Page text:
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Comment & Response
May/Jun 2018

A Closer Look at the Analgesic Regimen After Rhinoplasty—Reply

Author Affiliations
  • 1Department of Otorhinolaryngology, University of Texas Health Science Center at Houston, Houston
JAMA Facial Plast Surg. 2018;20(3):258. doi:10.1001/jamafacial.2018.0465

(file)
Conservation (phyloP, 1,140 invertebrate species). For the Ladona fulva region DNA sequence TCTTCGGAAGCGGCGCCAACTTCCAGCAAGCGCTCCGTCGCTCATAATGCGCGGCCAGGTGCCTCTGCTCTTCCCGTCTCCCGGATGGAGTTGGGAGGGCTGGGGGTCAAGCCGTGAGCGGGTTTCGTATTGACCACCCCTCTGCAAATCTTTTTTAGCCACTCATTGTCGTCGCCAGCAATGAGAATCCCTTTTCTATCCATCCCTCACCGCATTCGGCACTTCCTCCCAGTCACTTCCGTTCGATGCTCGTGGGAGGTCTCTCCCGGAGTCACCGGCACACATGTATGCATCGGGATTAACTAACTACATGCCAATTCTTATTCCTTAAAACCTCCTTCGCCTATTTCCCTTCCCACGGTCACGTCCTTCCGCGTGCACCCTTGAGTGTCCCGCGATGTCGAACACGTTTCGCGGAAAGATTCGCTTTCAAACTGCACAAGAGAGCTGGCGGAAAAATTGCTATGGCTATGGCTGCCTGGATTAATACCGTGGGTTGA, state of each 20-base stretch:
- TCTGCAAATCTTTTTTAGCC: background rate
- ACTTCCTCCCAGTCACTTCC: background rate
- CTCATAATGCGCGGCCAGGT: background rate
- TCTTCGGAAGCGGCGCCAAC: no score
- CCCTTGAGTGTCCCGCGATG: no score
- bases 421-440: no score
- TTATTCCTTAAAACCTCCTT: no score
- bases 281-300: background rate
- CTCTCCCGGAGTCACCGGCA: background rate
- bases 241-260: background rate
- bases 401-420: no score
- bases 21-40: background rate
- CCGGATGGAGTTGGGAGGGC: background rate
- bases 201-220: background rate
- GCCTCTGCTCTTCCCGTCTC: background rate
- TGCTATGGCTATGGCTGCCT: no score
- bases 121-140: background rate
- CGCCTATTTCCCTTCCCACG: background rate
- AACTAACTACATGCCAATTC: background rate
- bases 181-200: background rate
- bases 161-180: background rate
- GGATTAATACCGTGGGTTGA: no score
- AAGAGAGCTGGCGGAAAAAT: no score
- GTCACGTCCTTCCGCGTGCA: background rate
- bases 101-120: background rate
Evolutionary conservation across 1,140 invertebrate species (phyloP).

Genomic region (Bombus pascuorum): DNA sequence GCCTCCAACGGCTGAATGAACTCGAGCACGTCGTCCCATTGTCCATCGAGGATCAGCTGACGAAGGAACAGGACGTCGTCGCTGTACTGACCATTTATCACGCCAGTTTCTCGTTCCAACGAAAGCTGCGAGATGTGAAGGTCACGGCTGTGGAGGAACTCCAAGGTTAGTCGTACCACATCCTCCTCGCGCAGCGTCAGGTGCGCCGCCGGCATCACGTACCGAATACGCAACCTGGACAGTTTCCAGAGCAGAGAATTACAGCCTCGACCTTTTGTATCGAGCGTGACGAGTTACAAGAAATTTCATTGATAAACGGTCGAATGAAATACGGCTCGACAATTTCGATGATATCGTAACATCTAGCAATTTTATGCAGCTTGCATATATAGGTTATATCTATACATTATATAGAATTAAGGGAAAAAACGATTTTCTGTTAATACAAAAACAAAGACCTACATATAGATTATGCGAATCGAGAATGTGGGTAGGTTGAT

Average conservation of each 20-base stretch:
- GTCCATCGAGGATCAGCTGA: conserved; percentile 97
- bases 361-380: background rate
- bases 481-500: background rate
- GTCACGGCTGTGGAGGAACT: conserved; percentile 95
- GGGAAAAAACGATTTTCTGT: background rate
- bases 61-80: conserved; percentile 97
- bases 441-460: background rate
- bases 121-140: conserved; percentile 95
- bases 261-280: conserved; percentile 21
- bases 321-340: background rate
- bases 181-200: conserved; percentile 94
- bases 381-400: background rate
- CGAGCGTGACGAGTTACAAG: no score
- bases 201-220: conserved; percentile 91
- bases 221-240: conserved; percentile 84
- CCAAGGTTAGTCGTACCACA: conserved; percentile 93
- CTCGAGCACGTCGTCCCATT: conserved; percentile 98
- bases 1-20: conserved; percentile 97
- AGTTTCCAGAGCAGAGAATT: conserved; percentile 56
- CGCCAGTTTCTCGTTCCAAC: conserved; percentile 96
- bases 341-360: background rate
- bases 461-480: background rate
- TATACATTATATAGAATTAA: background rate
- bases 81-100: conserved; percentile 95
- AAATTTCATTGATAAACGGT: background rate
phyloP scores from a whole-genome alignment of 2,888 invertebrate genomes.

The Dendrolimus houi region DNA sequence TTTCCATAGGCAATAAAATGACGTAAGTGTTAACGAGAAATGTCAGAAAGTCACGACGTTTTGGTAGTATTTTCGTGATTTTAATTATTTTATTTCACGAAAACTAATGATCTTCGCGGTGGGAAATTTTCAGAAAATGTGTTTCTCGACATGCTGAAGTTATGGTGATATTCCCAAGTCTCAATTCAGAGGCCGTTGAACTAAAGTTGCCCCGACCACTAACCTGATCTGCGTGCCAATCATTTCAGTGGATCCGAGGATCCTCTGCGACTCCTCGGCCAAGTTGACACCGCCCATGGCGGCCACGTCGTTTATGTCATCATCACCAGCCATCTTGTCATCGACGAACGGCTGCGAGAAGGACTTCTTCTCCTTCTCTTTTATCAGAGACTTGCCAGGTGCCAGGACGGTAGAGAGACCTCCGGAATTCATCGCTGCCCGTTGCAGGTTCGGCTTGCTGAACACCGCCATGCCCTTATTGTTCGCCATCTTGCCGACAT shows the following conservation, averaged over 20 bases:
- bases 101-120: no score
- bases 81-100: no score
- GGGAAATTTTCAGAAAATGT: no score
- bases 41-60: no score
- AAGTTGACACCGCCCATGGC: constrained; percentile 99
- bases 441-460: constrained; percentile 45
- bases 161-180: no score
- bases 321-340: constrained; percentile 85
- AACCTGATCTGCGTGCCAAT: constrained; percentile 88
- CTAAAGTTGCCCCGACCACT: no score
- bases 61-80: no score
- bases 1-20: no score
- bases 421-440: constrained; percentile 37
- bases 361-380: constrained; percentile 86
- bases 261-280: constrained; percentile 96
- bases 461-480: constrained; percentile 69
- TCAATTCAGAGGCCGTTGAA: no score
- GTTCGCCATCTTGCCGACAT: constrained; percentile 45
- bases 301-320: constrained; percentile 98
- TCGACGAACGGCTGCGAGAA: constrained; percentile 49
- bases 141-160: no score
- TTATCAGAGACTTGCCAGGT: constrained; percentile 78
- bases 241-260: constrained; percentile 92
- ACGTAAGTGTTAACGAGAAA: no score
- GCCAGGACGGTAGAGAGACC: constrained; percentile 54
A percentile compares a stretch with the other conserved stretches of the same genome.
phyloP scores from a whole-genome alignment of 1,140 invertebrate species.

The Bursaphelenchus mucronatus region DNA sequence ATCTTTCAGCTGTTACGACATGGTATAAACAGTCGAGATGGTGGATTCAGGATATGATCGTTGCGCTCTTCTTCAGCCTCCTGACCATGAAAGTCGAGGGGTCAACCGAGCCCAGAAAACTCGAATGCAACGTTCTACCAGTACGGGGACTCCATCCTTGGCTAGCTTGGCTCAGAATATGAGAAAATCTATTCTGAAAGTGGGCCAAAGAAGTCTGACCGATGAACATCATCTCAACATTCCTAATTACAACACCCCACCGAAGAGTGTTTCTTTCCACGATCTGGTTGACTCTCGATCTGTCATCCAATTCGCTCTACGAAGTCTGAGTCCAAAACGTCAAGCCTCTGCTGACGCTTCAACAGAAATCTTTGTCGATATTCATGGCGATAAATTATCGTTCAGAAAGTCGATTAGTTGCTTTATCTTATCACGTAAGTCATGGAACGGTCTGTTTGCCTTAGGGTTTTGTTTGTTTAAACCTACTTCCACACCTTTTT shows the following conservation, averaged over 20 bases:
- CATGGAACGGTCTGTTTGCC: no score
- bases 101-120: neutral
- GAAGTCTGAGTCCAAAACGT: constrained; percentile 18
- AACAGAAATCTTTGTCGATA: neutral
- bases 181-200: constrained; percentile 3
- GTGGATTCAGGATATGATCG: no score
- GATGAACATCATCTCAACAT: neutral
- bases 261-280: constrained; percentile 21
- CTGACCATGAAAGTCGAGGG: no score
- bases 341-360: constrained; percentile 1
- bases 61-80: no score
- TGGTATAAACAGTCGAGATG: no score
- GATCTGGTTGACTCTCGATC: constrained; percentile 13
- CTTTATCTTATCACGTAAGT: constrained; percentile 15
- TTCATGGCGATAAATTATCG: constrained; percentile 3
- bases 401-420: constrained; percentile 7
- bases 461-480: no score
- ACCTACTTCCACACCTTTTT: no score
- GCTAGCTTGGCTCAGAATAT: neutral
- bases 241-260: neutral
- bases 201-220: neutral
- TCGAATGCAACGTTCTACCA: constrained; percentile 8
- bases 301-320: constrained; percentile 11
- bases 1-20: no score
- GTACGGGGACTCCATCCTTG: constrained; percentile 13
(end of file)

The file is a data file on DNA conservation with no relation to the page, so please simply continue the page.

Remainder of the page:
In Reply We thank Kendall and Castro-Alves for taking the time to read and critically analyze our article.1 Their commentary was very insightful and thought provoking. First, to directly answer their inquiries, we did not use a consistent standardized intraoperative or perioperative pain regimen, although that would have been desirable. In large medical center and academic medical center hospitals, and especially now with large anesthesia groups, the ability to have the same anesthesia team even throughout a single case is difficult because different anesthesiologists and certified registered nurse anesthetists continually come in and out of the operating room to spell one another for breaks and leave at shift changes so that the person who started the anesthesia portion is often not the same as who ends the case and extubates the patient. We agree that pain management should be discussed and coordinated with the anesthesiology team, and this should be a proactive venture that is highly dependent on the ability of local anesthesia to quell the need for intravenous medications during the case.